It is a Friday morning; I am kneeling by my bed. My Bible is to my right and my to do list is on my left. I really feel the need to have a long season of prayer, heart-to-heart talk with Jesus about my troubles, my family, my life and probably ten other important matters. Instead, I am asking Him if I can have a raincheck till later (whenever that is). I am telling him about all the details of everything I have to do that day and I have to do it all before sunset. This was supposed to be my light week. Why am I always so busy?
There has to be some way to maintain a strong devotional life and be busy at the same time. If it were not possible, many biblical personalities would not have made it into the Bible. Joseph was second-in-command in Egypt; he had to lead a busy life (Genesis 41:43). Daniel was a statesman in Babylon and Medo-Persia and he still managed to have prayer three times a day (Daniel 6:10). David was the king of Israel and still found time to author 75 Psalms. And of course there is Jesus. I can probably think of ten other people who had a strong devotional life and lived very busy lives. In fact, I think I would have a harder time coming up with a list of people who had a strong relationship with God and were not very busy! After some Bible study, prayer and much guidance from the Holy Spirit I came up with some answers on how to have a strong devotional life while coping with our dreaded to do lists.
What is the Danger in Excessive Busyness?
It is so easy to fall enslaved to the to do list. It is so easy to say, “I have a busy day. I will take care of what I have to do today and I will have my devotional time later tonight. If I cannot have devotions tonight I will double the time tomorrow.” The problem is that catching up on devotional time is similar to catching up on sleep; you never really catch up, you just catch up enough to make you functional again. Then there are the times when we have a busy week, which sometimes turns into a busy month, which may turn into a busy year. It is easy to say “Once I get over this rough patch I will recommit myself to God,” but the problem is the more success I have in accomplishing things the more things I have to accomplish in the future.
The devotional life can become one of peaks and valleys where some periods of time consist of a strong connection to God and other time periods consist of no connection to God. It is dangerous to live like this spiritually. Reading the Bible is just as important as eating (Matthew 4:4). The Bible says a Christian should pray all the time (1 Thessalonians 5:17, Luke 18:1). In fact, your devotional life is a major factor of your success in accomplishing all the things on your to do list (Psalm 1:1-3, Joshua 1:8). With this in mind it is easy to see why taking a day off from one’s devotions could be detrimental to spiritual growth.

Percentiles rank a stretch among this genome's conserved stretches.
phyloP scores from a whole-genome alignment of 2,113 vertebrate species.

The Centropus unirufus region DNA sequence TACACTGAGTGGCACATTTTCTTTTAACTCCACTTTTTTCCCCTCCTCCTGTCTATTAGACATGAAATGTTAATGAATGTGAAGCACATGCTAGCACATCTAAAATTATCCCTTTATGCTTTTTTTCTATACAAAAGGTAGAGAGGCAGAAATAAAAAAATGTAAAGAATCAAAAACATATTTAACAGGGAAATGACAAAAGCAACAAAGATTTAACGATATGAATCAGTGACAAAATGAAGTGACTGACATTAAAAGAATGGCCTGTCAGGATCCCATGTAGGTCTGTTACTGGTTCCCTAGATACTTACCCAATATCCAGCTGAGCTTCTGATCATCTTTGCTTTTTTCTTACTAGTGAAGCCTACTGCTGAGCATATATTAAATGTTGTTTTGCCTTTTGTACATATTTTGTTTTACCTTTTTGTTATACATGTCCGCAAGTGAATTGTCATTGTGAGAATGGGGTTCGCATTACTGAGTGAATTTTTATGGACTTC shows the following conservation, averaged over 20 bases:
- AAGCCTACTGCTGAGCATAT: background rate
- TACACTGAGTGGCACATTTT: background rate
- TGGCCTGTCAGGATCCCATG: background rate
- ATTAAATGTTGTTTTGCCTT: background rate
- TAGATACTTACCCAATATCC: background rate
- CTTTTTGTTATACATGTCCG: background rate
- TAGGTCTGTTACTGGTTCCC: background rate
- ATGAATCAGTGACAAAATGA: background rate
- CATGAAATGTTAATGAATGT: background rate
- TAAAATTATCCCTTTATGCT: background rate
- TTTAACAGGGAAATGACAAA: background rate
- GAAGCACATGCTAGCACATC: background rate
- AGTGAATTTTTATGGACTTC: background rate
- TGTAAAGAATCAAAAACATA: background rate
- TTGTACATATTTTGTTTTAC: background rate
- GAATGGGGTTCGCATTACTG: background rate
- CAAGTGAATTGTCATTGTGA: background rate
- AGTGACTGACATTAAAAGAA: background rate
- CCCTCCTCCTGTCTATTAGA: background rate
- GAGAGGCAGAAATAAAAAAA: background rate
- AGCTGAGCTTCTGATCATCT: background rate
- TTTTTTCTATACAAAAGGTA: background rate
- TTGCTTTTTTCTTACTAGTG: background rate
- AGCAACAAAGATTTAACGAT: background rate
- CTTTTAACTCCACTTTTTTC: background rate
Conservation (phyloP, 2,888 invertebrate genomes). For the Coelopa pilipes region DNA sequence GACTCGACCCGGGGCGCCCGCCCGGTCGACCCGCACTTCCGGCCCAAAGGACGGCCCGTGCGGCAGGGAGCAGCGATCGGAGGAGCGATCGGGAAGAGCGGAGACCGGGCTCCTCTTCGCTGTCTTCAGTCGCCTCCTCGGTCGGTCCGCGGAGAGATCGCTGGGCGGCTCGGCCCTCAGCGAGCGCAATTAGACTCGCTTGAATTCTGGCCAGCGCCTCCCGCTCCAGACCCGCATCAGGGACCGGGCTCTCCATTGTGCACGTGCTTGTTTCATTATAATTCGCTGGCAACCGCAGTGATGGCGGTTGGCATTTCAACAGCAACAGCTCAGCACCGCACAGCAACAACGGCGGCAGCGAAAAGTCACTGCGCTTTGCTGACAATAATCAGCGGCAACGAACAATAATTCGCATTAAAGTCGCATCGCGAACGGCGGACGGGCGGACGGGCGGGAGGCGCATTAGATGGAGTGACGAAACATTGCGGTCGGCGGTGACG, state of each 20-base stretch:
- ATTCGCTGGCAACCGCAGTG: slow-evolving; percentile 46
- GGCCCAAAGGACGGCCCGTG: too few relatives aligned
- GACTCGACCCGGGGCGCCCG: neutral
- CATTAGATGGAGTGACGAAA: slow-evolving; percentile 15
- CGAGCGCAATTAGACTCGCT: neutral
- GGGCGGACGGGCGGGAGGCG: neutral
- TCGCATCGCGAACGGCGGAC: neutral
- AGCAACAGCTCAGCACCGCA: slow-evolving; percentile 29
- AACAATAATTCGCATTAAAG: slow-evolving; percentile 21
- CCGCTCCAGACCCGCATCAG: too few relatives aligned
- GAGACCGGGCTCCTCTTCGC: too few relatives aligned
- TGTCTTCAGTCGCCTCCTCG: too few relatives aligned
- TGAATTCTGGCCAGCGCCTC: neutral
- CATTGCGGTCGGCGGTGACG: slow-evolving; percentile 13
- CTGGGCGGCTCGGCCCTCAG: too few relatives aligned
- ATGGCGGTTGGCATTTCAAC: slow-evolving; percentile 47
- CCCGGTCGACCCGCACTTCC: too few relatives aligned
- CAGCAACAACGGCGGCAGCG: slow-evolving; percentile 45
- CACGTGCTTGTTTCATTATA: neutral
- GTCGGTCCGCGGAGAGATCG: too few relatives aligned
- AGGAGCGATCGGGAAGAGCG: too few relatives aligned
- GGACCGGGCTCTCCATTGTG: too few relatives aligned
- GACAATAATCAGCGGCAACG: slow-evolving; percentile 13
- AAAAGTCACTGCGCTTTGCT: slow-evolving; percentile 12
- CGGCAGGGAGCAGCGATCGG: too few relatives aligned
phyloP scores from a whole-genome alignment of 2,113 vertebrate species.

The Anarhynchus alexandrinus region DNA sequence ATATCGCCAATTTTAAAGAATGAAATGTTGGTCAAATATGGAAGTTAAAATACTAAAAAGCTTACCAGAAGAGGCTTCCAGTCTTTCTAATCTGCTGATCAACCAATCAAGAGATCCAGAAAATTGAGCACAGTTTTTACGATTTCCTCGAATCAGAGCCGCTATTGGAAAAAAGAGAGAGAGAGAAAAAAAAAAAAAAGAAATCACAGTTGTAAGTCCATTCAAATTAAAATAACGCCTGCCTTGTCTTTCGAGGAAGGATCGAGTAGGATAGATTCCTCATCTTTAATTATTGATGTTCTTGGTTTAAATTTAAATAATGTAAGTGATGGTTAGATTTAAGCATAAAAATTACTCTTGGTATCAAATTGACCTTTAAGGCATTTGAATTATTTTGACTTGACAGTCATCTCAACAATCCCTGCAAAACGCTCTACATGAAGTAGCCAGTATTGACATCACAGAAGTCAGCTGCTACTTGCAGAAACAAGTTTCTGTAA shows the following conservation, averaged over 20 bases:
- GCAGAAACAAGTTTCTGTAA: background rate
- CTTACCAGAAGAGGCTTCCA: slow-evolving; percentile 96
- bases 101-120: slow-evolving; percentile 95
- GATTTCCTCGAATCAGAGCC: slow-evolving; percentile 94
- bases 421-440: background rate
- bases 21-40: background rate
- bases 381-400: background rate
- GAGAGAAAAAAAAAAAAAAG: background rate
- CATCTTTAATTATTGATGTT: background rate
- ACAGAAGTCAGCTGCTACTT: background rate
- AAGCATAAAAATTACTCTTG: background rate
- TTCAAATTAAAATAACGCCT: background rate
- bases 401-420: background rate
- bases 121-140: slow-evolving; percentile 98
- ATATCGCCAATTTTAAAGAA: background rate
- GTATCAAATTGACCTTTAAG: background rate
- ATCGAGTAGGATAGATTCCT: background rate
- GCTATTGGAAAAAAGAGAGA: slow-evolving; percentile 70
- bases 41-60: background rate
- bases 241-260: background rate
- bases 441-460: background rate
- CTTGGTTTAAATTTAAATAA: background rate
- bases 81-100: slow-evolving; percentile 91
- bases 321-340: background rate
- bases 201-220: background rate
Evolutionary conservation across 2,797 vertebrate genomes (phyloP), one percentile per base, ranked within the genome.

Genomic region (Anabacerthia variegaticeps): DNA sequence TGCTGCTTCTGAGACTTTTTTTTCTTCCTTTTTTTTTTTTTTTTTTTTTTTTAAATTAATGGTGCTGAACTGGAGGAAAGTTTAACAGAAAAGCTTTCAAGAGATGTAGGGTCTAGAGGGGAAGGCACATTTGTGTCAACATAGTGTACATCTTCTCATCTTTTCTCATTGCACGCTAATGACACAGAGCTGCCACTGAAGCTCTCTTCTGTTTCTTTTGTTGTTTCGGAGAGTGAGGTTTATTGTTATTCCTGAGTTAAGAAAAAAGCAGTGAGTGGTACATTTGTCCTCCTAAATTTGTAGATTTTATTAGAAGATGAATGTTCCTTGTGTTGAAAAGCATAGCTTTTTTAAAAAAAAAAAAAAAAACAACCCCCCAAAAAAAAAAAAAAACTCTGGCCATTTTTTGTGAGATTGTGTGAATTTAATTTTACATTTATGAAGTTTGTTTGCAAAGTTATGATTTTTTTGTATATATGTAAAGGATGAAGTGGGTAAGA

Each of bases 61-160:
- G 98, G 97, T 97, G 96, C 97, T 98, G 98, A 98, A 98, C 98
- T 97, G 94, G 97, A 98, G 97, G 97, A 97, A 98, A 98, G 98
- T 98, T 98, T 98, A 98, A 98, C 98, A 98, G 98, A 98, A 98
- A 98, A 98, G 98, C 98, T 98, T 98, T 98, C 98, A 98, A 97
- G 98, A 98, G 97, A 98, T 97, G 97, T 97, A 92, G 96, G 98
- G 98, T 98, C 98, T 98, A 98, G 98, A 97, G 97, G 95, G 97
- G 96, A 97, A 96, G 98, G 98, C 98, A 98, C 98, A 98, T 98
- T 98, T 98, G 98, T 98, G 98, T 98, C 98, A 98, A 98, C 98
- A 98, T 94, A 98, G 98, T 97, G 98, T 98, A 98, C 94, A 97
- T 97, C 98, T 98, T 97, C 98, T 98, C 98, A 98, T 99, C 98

Jesus said our spiritual lives could become totally unfruitful if we focus too much on the cares of this world. in other words our to do lists(Matthew 13:22). It is one of Satan’s traps to keep us from being connected with God. Furthermore, God makes it clear that he is not okay with being put on the backburner while we pursue other interests, ambitions, and projects in life (Haggai 1:5-9). But what are we supposed to do, nothing except have devotions? Many of the things that keep us busy are good things such as work, school, ministry at church, and raising our kids. How do we excel at both, to have a vibrant devotional life as well as take care of the everyday duties of life?
Tips for Controlling the To Do List
I have noticed that what tempts me to put my to do list before God is not the list itself but how the list makes me feel. I feel that everything on the list is important. I feel like all these things should be done today. I feel like I do not have any time for anything else. I may even feel that I have already taken too much time to write articles like this one. The Bible encourages us to cast all of our cares on Jesus in prayer (1 Peter 5:7). Our level of prayer about our to do list should correspond to our level of worry. Protestant Reformer Martin Luther is quoted as saying, “I have so much to do I shall spend the first three hours in prayer.” This is difficult because it is the complete opposite of my natural inclination. We must recognize that we have no power of ourselves and everything we have comes from God (1 Chronicles 29:14-15). Therefore we should pray until we have peace about the day (Philippians 4:6-7).